October 23, 2018; San Francisco Examiner
A few weeks ago, NPQ reported on a proposal in front of the San Francisco Board of Supervisors that would have raised the wages of home health workers and other nonprofit workers working under city contracts. On Tuesday, a deal was struck between Mayor London Breed and the Supervisors for those raises, which will bring healthcare workers up incrementally to $18.75 by 2022 and will bring other nonprofit workers to $16.50. Both still fall short of a living wage in that expensive city, but it is a step in the right direction.
“Over 20,000 home healthcare workers bathe, feed, clothe, and generally care for our elders and disabled residents. The City also depends on thousands of low wage workers to care for our youth, staff our homeless shelters and provide safety net services,” Supervisor Sandra Lee Fewer said. “All of these workers are on the edge of poverty, most earning only $15 an hour.” This, she said, leaves the workers vulnerable and makes the whole system unstable by creating workforce problems.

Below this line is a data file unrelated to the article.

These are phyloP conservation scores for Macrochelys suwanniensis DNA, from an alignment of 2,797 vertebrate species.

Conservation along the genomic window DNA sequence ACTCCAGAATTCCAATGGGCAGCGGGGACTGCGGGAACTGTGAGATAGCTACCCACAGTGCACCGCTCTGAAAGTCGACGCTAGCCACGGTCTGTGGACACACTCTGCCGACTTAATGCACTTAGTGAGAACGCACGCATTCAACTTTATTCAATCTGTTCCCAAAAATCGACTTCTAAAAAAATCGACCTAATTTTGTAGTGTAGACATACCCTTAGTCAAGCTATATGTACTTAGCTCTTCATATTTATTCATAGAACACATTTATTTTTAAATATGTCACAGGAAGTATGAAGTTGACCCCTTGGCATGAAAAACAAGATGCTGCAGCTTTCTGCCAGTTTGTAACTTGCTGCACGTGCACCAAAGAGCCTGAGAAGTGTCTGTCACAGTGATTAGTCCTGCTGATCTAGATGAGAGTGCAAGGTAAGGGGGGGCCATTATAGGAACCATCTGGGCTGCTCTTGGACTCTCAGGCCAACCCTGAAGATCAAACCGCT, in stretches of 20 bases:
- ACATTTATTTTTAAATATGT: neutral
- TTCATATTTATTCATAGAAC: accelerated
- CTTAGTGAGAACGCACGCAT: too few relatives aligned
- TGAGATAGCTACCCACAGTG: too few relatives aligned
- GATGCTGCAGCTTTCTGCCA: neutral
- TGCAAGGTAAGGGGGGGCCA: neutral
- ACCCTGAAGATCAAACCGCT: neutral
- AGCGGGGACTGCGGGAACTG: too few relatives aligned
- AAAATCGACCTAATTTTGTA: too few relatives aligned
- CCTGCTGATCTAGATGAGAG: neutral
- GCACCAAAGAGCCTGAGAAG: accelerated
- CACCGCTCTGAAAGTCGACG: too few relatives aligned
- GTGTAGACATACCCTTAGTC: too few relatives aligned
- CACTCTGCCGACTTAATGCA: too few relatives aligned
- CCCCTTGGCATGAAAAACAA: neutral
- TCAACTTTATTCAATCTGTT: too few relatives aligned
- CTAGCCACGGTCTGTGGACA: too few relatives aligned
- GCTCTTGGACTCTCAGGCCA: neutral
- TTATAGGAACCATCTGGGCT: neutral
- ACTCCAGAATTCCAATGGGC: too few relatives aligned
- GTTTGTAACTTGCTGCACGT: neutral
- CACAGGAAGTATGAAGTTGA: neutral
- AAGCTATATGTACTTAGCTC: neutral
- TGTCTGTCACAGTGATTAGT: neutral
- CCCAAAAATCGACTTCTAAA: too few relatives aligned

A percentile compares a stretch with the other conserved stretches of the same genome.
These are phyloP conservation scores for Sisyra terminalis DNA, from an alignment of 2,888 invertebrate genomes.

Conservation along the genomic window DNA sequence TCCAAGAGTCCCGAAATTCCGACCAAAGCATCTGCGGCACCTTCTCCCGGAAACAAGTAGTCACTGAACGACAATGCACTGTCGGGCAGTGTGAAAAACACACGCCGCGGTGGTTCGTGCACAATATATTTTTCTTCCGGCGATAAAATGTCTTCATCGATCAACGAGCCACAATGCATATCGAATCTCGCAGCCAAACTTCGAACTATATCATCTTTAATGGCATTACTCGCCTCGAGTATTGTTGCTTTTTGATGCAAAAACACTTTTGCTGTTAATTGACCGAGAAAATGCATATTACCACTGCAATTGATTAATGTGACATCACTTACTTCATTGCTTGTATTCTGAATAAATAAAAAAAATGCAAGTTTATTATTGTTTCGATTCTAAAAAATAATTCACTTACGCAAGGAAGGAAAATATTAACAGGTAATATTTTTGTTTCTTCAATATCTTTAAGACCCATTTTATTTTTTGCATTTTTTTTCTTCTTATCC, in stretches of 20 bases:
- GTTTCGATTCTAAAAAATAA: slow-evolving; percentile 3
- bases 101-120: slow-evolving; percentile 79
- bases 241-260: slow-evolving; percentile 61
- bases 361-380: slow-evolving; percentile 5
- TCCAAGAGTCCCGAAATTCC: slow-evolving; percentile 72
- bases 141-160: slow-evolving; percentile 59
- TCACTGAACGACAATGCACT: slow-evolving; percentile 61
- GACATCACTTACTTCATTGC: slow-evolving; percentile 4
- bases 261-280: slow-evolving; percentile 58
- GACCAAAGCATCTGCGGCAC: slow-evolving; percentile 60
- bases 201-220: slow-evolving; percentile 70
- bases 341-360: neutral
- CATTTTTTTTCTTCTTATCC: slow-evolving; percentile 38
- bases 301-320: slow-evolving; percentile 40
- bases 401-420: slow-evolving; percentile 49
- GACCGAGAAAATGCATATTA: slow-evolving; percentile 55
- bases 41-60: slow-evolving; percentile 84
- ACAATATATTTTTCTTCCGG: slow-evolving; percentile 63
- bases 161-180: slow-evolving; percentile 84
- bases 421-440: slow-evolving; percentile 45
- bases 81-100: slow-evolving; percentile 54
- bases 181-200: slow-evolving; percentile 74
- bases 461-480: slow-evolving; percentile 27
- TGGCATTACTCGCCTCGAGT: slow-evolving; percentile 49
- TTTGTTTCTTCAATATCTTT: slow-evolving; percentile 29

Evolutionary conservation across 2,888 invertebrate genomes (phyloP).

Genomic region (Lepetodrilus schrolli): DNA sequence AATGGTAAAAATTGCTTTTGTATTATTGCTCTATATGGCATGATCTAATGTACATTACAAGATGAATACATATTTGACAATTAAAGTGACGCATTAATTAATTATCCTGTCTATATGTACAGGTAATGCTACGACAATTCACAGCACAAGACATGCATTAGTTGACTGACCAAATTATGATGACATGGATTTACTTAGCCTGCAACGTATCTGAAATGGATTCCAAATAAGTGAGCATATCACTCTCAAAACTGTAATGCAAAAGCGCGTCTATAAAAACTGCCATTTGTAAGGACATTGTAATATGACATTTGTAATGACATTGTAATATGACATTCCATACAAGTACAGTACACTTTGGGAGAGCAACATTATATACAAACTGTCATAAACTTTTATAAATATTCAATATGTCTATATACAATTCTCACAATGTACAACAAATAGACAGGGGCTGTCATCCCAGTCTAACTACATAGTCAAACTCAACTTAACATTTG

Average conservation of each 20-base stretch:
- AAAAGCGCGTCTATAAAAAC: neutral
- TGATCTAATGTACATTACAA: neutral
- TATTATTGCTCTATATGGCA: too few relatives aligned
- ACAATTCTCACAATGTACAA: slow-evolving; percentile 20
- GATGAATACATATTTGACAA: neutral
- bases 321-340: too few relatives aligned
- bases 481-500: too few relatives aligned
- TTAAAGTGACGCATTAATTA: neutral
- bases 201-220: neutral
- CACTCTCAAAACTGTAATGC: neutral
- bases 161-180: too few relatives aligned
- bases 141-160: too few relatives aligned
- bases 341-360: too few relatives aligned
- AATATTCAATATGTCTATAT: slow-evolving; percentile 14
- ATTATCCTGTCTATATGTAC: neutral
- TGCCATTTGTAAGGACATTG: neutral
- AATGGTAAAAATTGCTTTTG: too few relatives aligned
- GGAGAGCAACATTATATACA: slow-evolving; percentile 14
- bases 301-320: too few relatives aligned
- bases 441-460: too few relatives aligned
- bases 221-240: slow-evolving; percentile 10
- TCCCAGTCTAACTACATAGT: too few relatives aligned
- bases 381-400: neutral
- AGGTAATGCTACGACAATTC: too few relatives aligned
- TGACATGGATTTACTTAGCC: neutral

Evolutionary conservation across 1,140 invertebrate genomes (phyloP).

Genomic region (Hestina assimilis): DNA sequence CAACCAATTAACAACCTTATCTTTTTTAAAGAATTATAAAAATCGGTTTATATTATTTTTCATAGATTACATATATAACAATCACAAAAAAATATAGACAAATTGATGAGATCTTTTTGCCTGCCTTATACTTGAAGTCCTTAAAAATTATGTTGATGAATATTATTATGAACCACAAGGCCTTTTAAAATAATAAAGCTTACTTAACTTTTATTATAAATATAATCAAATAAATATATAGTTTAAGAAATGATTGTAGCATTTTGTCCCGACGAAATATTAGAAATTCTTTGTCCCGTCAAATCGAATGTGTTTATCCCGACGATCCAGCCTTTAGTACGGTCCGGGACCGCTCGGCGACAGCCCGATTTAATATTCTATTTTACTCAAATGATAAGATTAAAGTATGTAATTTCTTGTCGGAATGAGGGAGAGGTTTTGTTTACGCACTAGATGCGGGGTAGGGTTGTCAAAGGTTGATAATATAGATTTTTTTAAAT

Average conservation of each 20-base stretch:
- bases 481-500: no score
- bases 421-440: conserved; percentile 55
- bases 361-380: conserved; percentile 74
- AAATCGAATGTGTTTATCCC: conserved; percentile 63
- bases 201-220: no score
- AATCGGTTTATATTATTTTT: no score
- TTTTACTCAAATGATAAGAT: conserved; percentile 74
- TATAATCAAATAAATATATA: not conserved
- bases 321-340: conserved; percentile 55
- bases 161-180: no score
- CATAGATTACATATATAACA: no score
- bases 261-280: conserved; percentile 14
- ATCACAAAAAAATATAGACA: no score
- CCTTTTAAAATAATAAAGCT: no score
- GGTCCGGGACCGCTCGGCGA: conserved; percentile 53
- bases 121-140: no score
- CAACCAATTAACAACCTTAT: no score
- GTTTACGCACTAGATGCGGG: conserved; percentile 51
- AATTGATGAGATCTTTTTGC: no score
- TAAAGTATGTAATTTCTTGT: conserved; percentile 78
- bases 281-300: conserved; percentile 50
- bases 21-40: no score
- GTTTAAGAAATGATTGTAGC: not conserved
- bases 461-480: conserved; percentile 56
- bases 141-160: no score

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“This body may feel a tighter squeeze when it comes to our own board priorities…but this is the right thing to do,” board president Malia Cohen said. “We are trying to make the city more fair; we are trying to make the city equitable.”
The San Francisco Labor Council, including leaders of the SEIU 2015 and SEIU 1021, had advocated for the increase, and the mayor said the rise was necessary to serve the needs of the city’s residents. “These individuals serve many of our most vulnerable—our senior and disabled populations—and ensure critical support services continue to be available for our residents,” Breed says. “It is important that they receive a fair wage so they can continue to do this essential work and remain a part of our communities.”